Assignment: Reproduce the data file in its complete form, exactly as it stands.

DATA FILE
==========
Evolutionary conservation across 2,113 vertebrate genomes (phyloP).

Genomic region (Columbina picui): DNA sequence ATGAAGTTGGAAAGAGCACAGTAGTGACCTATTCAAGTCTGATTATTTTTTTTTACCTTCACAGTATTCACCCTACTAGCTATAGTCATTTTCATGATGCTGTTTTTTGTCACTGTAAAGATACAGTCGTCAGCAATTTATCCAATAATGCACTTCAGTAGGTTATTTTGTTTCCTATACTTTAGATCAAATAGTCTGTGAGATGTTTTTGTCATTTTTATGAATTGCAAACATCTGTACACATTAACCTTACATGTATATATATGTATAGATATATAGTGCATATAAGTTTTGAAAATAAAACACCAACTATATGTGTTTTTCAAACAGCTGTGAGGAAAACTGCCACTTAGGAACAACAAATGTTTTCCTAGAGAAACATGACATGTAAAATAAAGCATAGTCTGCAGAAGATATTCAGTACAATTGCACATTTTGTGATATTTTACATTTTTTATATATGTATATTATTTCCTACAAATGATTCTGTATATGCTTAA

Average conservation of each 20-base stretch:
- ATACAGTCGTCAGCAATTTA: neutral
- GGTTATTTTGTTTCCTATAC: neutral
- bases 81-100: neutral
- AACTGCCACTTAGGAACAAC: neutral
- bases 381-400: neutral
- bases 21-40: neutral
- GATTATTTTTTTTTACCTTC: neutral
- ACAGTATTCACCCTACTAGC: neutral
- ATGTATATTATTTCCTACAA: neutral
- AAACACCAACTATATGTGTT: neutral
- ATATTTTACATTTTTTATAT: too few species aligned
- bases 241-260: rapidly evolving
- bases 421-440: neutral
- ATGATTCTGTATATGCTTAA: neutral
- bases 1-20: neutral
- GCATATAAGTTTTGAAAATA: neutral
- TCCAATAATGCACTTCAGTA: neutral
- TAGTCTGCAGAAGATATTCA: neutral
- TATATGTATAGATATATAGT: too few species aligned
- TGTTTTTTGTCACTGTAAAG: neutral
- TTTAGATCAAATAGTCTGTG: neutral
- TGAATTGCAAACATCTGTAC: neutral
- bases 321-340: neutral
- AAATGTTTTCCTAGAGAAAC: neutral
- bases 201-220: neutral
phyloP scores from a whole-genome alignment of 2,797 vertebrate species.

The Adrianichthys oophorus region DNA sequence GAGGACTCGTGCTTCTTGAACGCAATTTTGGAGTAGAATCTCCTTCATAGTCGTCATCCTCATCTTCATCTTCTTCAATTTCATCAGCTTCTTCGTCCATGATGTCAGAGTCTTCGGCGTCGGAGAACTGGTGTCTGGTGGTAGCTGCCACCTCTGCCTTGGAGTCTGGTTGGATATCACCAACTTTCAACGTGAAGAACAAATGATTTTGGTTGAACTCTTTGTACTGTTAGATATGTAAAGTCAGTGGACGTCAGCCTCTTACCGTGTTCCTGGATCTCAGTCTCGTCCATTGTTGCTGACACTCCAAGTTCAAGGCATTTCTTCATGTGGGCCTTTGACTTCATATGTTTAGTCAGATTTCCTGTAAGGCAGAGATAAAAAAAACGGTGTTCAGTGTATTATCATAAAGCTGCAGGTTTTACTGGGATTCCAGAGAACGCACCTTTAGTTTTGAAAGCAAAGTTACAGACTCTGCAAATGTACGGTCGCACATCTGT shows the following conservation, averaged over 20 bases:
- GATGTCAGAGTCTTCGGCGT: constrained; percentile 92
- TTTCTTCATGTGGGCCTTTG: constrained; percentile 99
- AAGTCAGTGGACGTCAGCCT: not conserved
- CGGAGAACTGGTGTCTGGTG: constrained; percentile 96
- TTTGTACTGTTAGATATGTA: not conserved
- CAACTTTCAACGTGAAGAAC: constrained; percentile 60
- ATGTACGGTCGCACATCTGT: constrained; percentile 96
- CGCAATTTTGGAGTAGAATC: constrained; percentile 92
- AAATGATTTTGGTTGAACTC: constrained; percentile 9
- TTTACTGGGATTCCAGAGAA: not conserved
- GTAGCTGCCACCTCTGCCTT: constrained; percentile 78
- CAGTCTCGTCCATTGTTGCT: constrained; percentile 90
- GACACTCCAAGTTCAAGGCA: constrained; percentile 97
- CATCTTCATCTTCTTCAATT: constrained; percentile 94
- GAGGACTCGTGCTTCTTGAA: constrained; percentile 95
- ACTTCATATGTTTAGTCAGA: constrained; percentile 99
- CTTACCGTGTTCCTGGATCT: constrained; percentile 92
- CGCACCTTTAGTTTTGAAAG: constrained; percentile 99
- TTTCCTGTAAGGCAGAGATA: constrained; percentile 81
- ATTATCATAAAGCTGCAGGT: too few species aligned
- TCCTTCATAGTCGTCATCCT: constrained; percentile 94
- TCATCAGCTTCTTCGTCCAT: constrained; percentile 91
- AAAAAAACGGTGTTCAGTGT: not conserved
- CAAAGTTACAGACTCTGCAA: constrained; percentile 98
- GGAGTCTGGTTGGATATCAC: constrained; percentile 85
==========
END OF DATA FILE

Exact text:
Evolutionary conservation across 2,113 vertebrate genomes (phyloP).

Genomic region (Columbina picui): DNA sequence ATGAAGTTGGAAAGAGCACAGTAGTGACCTATTCAAGTCTGATTATTTTTTTTTACCTTCACAGTATTCACCCTACTAGCTATAGTCATTTTCATGATGCTGTTTTTTGTCACTGTAAAGATACAGTCGTCAGCAATTTATCCAATAATGCACTTCAGTAGGTTATTTTGTTTCCTATACTTTAGATCAAATAGTCTGTGAGATGTTTTTGTCATTTTTATGAATTGCAAACATCTGTACACATTAACCTTACATGTATATATATGTATAGATATATAGTGCATATAAGTTTTGAAAATAAAACACCAACTATATGTGTTTTTCAAACAGCTGTGAGGAAAACTGCCACTTAGGAACAACAAATGTTTTCCTAGAGAAACATGACATGTAAAATAAAGCATAGTCTGCAGAAGATATTCAGTACAATTGCACATTTTGTGATATTTTACATTTTTTATATATGTATATTATTTCCTACAAATGATTCTGTATATGCTTAA

Average conservation of each 20-base stretch:
- ATACAGTCGTCAGCAATTTA: neutral
- GGTTATTTTGTTTCCTATAC: neutral
- bases 81-100: neutral
- AACTGCCACTTAGGAACAAC: neutral
- bases 381-400: neutral
- bases 21-40: neutral
- GATTATTTTTTTTTACCTTC: neutral
- ACAGTATTCACCCTACTAGC: neutral
- ATGTATATTATTTCCTACAA: neutral
- AAACACCAACTATATGTGTT: neutral
- ATATTTTACATTTTTTATAT: too few species aligned
- bases 241-260: rapidly evolving
- bases 421-440: neutral
- ATGATTCTGTATATGCTTAA: neutral
- bases 1-20: neutral
- GCATATAAGTTTTGAAAATA: neutral
- TCCAATAATGCACTTCAGTA: neutral
- TAGTCTGCAGAAGATATTCA: neutral
- TATATGTATAGATATATAGT: too few species aligned
- TGTTTTTTGTCACTGTAAAG: neutral
- TTTAGATCAAATAGTCTGTG: neutral
- TGAATTGCAAACATCTGTAC: neutral
- bases 321-340: neutral
- AAATGTTTTCCTAGAGAAAC: neutral
- bases 201-220: neutral
phyloP scores from a whole-genome alignment of 2,797 vertebrate species.

The Adrianichthys oophorus region DNA sequence GAGGACTCGTGCTTCTTGAACGCAATTTTGGAGTAGAATCTCCTTCATAGTCGTCATCCTCATCTTCATCTTCTTCAATTTCATCAGCTTCTTCGTCCATGATGTCAGAGTCTTCGGCGTCGGAGAACTGGTGTCTGGTGGTAGCTGCCACCTCTGCCTTGGAGTCTGGTTGGATATCACCAACTTTCAACGTGAAGAACAAATGATTTTGGTTGAACTCTTTGTACTGTTAGATATGTAAAGTCAGTGGACGTCAGCCTCTTACCGTGTTCCTGGATCTCAGTCTCGTCCATTGTTGCTGACACTCCAAGTTCAAGGCATTTCTTCATGTGGGCCTTTGACTTCATATGTTTAGTCAGATTTCCTGTAAGGCAGAGATAAAAAAAACGGTGTTCAGTGTATTATCATAAAGCTGCAGGTTTTACTGGGATTCCAGAGAACGCACCTTTAGTTTTGAAAGCAAAGTTACAGACTCTGCAAATGTACGGTCGCACATCTGT shows the following conservation, averaged over 20 bases:
- GATGTCAGAGTCTTCGGCGT: constrained; percentile 92
- TTTCTTCATGTGGGCCTTTG: constrained; percentile 99
- AAGTCAGTGGACGTCAGCCT: not conserved
- CGGAGAACTGGTGTCTGGTG: constrained; percentile 96
- TTTGTACTGTTAGATATGTA: not conserved
- CAACTTTCAACGTGAAGAAC: constrained; percentile 60
- ATGTACGGTCGCACATCTGT: constrained; percentile 96
- CGCAATTTTGGAGTAGAATC: constrained; percentile 92
- AAATGATTTTGGTTGAACTC: constrained; percentile 9
- TTTACTGGGATTCCAGAGAA: not conserved
- GTAGCTGCCACCTCTGCCTT: constrained; percentile 78
- CAGTCTCGTCCATTGTTGCT: constrained; percentile 90
- GACACTCCAAGTTCAAGGCA: constrained; percentile 97
- CATCTTCATCTTCTTCAATT: constrained; percentile 94
- GAGGACTCGTGCTTCTTGAA: constrained; percentile 95
- ACTTCATATGTTTAGTCAGA: constrained; percentile 99
- CTTACCGTGTTCCTGGATCT: constrained; percentile 92
- CGCACCTTTAGTTTTGAAAG: constrained; percentile 99
- TTTCCTGTAAGGCAGAGATA: constrained; percentile 81
- ATTATCATAAAGCTGCAGGT: too few species aligned
- TCCTTCATAGTCGTCATCCT: constrained; percentile 94
- TCATCAGCTTCTTCGTCCAT: constrained; percentile 91
- AAAAAAACGGTGTTCAGTGT: not conserved
- CAAAGTTACAGACTCTGCAA: constrained; percentile 98
- GGAGTCTGGTTGGATATCAC: constrained; percentile 85